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Reinette Long Hunt

Reinette Long Hunt (1870-1940) employed several creative strategies to earn income during her time as owner of The Grove property, which spanned almost four decades from 1905 until her death in 1940. Her core business involved operating The Grove as a hotel in the 1920s and 1930s. Reinette also oversaw the production and sale of crops grown on her property. For example, in April and May 1917, The Pensacola Journal published two articles that detailed the scope of home gardens underway at The Grove, planted specifically to bolster local food production during World War I. The article noted “strawberries, citrus fruits, peas, pecans, and … Jersey cows” on the property. Also, “a short distance from town,” Reinette owned 10-acres containing “corn, fieldpeas and sweet potatoes.” Tinney Watkins, a local African American gardener, performed the work required for these ventures, along with other hired laborers.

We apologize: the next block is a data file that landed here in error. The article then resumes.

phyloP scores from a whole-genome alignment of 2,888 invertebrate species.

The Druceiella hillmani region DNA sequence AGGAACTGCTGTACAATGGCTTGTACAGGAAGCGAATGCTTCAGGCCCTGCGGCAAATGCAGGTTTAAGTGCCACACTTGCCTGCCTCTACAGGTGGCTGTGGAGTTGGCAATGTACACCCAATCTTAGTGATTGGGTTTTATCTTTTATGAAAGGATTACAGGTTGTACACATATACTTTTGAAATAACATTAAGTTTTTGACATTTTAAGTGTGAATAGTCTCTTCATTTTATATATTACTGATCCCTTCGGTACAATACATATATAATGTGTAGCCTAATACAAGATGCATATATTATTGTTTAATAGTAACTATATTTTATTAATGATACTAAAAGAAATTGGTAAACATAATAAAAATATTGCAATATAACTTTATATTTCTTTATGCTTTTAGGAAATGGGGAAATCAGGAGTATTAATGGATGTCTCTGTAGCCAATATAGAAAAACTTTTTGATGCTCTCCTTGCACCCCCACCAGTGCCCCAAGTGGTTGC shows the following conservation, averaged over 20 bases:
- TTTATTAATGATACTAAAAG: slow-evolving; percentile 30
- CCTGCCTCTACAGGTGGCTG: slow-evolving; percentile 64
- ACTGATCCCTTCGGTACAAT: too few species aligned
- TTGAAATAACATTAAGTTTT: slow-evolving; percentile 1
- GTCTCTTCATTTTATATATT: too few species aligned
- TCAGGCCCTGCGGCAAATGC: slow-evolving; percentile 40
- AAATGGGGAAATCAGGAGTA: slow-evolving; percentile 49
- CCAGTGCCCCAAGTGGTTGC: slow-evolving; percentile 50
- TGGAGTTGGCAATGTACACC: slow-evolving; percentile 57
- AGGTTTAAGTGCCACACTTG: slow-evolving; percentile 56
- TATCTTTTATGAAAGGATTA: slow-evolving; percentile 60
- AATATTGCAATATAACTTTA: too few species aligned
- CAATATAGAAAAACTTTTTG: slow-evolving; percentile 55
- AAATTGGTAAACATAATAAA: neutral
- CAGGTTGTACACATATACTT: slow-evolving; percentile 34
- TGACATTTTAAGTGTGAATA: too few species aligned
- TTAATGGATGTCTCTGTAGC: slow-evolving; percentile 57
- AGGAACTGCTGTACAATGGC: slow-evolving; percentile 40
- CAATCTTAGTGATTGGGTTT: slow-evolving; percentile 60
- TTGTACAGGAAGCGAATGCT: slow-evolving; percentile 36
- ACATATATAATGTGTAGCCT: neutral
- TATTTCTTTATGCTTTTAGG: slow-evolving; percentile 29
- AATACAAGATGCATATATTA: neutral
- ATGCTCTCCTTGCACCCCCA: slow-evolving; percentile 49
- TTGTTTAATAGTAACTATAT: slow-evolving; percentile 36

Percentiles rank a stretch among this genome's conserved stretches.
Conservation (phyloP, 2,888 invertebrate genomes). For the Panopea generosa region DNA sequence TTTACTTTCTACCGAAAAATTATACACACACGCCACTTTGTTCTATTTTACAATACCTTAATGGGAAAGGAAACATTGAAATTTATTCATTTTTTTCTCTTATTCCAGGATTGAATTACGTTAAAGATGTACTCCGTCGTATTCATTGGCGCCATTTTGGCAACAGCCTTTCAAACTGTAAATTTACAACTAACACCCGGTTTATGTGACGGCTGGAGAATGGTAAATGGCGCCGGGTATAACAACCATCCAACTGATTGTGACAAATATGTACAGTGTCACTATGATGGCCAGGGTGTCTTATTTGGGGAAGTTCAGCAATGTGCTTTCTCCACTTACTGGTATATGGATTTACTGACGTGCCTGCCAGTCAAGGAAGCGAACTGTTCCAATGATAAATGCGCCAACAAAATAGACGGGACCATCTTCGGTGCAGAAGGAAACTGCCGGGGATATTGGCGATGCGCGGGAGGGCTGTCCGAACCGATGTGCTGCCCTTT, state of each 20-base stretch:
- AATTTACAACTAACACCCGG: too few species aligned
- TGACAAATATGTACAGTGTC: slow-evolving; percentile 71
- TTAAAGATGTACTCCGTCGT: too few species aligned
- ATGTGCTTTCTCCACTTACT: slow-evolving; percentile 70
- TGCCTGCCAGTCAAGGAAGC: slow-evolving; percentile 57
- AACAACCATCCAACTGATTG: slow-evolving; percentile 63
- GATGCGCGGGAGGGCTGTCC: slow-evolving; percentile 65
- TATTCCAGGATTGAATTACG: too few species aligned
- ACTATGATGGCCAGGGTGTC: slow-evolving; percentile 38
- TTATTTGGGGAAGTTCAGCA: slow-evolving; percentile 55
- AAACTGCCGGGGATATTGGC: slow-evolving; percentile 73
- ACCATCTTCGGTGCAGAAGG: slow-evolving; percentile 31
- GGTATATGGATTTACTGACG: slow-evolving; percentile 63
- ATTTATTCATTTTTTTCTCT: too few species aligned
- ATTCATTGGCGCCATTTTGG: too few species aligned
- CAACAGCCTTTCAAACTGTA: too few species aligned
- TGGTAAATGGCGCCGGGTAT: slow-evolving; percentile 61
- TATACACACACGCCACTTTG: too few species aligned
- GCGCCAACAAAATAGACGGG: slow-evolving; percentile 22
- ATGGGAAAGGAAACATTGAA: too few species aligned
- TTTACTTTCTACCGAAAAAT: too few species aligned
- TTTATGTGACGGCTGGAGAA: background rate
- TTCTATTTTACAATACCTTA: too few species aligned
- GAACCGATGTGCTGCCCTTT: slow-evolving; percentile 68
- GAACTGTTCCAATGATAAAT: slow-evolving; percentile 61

Reinette continued entrepreneurial efforts related to food production during the years of the Great Depression. In the mid-1930s, Reinette collected Heinz Ketchup bottles from neighborhood children. Cook David Floyd filled the bottles with homemade tomato sauce. According to a story told by Governor LeRoy Collins in his 1971 book Forerunners Courageous, one of the tomato sauce batches ended up with too much wine in the mixture. The filled bottles fermented on the back porch to the point of popping their tops! Reinette abandoned the tomato sauce enterprise at that point and discarded the remaining bottles into a cistern behind her home. In 2011, excavations of the nineteenth-century cistern yielded a variety of historic artifacts, including numerous Heinz Ketchup bottles bearing date stamps that lined up with Governor Collins’ story about Reinette’s short-lived tomato sauce business.